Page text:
Are both presidential candidates trying to lose? Or at least pursuing campaign strategies which put them at grave risk of defeat?
Commentary by Michael Barone
Most Recent Releases
On Monday, Joe Biden finally broke his monthslong silence on court packing. Previously, he refused to take a stand -- "whatever position I take in that, that'll become the issue," he said in the Sept. 29 debate, said voters didn't "deserve to know" his position or would know it "when the election is over,"
Now that Donald Trump exited from Walter Reed Hospital and the vice presidential debate aired, let's turn to an apolitical analyst to understand what's happening. Vaclav Smil, 76, native of communist Czechoslovakia and former University of Manitoba professor for four decades, has written 39 books on energy, technology and demography. "Nobody," says Bill Gates, who has read every book, "sees the big picture with as wide an aperture as Vaclav Smil."
"Chaos." "Painful." "Dispiriting." "The worst presidential debate in American history." "The lowest point in American political culture in my lifetime."
Norms, we are told, matter. Violating norms, recklessly disregarding norms -- these are charges on which President Donald Trump is often arraigned in the court of public opinion.
What happens if, as seems much more likely now than it did a year or six months ago, Democrats overturn the Republican majority in the Senate?
Joe Biden just can't get his story straight on his green energy promises.
In Pittsburgh, in front of union workers last month, he declared: "I am not banning fracking. Let me say that again. I am not banning fracking. No matter how many times Donald Trump lies about me."
The presidential campaign is at knife's edge. Both parties' campaigns assume that patterns of support will closely resemble those in 2016. And both are making surprisingly little effort, considering how close that contest turned out to be, with the 46 crucial electoral votes decided by just 77,744 votes, to increase their levels of support.
To that nagging question, the answer increasingly seems to be yes.
You know the first two nights of the Republicans' virtual national convention have gone well when you see that Politico's morning Playbook leads with a lame joke about the U.S. Postal Service hiring a new lobbyist, aimed at reviving the post office non-scandal. Ho, ho, ho!
Give Politico's chief Washington correspondent, Ryan Lizza, some credit. After Michelle Obama's speech capping the first night of the Democrats' virtual convention, he tweeted: "Story of an era in two convention speeches: Barack 04: 'There's not a black America and white America . ... there's the United States of America.' Michelle 20: 'my message won't be heard by some people' because 'we live in a nation that is deeply divided.'"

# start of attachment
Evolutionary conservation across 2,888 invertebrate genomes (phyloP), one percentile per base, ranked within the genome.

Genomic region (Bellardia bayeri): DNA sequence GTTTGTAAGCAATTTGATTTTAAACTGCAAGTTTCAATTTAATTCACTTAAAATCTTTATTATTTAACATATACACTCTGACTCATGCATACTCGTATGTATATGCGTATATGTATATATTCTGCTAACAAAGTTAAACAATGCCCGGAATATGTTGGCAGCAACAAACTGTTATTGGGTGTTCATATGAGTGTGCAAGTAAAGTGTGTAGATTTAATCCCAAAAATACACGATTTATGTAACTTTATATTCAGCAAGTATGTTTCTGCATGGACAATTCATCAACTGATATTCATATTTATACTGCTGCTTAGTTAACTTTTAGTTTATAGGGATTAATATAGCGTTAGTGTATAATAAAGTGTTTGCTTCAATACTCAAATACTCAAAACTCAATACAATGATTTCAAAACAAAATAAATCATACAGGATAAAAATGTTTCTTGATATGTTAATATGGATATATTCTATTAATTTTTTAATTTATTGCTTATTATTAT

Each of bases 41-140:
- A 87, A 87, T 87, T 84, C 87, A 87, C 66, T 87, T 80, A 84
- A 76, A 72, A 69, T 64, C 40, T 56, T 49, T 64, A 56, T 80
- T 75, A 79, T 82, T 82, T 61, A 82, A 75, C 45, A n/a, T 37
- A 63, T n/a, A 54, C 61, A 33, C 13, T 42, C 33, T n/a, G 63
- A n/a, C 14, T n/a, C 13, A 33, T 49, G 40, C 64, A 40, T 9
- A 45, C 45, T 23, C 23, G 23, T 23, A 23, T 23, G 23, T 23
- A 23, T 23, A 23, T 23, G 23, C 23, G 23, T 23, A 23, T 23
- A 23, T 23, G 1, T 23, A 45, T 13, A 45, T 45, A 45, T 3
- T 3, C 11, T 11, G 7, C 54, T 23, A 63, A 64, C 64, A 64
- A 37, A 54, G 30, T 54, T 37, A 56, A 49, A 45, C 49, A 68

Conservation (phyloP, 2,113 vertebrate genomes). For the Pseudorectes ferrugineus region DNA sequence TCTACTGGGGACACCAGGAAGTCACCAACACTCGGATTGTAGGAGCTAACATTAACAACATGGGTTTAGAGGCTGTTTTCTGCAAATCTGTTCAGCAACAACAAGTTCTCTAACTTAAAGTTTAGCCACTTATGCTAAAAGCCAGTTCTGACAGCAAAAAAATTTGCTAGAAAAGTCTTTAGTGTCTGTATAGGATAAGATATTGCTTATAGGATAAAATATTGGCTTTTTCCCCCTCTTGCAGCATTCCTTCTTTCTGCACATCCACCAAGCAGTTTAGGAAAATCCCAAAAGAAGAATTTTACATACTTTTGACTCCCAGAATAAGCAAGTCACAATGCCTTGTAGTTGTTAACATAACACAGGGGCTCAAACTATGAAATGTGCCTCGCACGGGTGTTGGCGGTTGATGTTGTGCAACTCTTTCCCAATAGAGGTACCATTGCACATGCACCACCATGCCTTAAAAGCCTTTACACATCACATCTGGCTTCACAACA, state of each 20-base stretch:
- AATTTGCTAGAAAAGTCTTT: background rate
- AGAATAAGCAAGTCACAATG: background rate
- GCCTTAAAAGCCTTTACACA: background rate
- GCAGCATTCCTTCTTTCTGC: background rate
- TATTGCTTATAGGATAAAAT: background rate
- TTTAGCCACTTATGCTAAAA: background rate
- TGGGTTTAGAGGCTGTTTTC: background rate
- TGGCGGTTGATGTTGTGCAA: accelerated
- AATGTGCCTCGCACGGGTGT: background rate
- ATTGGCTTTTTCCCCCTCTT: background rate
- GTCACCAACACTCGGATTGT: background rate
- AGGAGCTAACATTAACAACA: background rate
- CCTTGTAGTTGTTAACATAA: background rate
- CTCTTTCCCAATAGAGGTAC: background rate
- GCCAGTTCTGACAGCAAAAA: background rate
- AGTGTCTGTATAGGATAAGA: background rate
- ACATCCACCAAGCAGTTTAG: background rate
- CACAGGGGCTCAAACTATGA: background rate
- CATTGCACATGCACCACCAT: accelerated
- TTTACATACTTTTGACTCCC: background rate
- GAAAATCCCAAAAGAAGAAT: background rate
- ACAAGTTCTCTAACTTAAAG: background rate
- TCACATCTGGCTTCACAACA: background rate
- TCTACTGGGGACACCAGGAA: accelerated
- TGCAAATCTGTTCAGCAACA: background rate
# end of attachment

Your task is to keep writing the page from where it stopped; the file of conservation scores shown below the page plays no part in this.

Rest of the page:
Just as Joe Biden announced Kamala Harris as his vice presidential nominee, and a week before the Democrats' virtual national convention is scheduled to begin at various sites, the basement strategy he's been pursuing, hailed as the political equivalent of "The Emperor's New Clothes," was starting to look tattered and torn.
If the presidential nominating process is the weakest part of our political system -- and, perhaps not coincidentally, one not referenced by the founders -- the vice presidential selection process comes solidly in second place. Some might even argue it's a contender for the top spot.
"Protestors in California," tweeted ABC News, about an incident in Oakland, "set fire to a courthouse, damaged a police station and assaulted officers after a peaceful demonstration intensified."
If things had proceeded according to schedule, we'd be checking the polls this week to see if Joe Biden had gotten a bounce from his acceptance speech in Milwaukee. That's because the Democratic National Convention was originally scheduled for July 13-16.
You could say it's all Donald Trump's fault. His bad qualities -- his carelessness about facts, his obstinance about admitting error, his contempt for others' views -- have turned out to be contagious, to the point that you could argue they're more damaging to his opponents than to him.
"I don't think I've ever seen such dishonest and biased coverage of any event." That was Brit Hume, who has been covering events for more than 50 years for Fox News, ABC News and investigative reporter Jack Anderson.
Americans naturally tend to think of their presidents in terms of generations, like they do with their families. This may have started with the news that former Presidents John Adams and Thomas Jefferson both died on July 4, 1826, half a century to the day the Continental Congress adopted the Declaration of Independence they jointly drafted.
White college graduates have emerged from the last two decades of elections as an increasingly large and cohesive political bloc -- and one that poses problems for both political parties.
Back in the pre-COVID-19 era, their numbers augmented by recent products of woke campuses, they seemed the dominant force in the race for the Democratic presidential nomination.
Success breeds failure. That's a lesson taught by America's current woes, the stumbling attempts to cope with the novel coronavirus, and the all-too-familiar scripts for responding to police misconduct and violent riots.